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1 of 1 people found the following review helpful
5.0 out of 5 stars A Great Quick Read August 27, 2010
By Katie
Format:Paperback|Verified Purchase
Having read Bill Holland's, "A School in Trouble", it is not surprising that some Central Falls High School teachers would critize him for his support of Superintendent Fran Gallo and his mention that a number of mediocre teachers should be replaced if the school is to advance. After last spring's nationally publicized and ugly dispute between the teachers' union and the school administration, it is understandable that a certain degree of teacher bitterness and defensiveness still remains.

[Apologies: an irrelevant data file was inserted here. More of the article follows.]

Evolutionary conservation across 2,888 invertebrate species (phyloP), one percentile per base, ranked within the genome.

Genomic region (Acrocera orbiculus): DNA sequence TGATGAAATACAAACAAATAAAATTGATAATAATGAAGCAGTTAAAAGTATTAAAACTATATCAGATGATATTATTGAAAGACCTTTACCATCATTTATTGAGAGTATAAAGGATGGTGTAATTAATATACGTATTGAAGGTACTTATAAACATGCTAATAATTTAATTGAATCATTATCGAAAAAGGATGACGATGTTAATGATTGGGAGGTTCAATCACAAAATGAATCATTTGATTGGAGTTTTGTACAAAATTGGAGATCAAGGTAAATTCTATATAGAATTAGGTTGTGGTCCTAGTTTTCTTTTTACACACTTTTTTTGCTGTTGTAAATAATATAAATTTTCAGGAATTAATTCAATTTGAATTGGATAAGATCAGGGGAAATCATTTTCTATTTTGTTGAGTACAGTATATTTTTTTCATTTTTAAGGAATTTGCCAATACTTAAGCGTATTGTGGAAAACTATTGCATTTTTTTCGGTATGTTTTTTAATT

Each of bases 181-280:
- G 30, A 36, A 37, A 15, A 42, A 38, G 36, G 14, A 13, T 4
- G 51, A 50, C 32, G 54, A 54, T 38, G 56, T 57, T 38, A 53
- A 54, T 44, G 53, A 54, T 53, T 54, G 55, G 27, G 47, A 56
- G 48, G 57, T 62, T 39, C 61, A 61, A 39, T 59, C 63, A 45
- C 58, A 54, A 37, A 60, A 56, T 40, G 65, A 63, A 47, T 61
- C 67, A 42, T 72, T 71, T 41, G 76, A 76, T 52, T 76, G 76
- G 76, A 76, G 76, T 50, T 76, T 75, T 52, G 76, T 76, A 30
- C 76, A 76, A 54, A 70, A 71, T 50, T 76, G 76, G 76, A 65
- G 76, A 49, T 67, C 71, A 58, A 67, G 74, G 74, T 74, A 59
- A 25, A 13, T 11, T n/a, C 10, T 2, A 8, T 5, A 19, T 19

This criticism is unfortunate because the book is fascinating especially the compelling stories of four past graduates who beat the odds with the support of some exceptional teachers and parents. There is nothing fictional about those inspiring accounts or the chapters that chronicle numerous attempts at school reform during the past four years.
The truth must truly hurt when Holland writes, "The high school has to be more than a culture of caring. Where such a culture dominates, neither teachers or students are challenged to improve nor are they held to high expectations." This statement is not aimed at all high school teachers, but it pertains to quite a few. When over 50% of a class doesn't graduate and this begins a trend that is not reversed, it's good that Holland hss the "chutzpah" to call it like it is. Agree or disagree, teachers, parents, and students whether Latino or any ethnicity will find this special book provocative and most informative.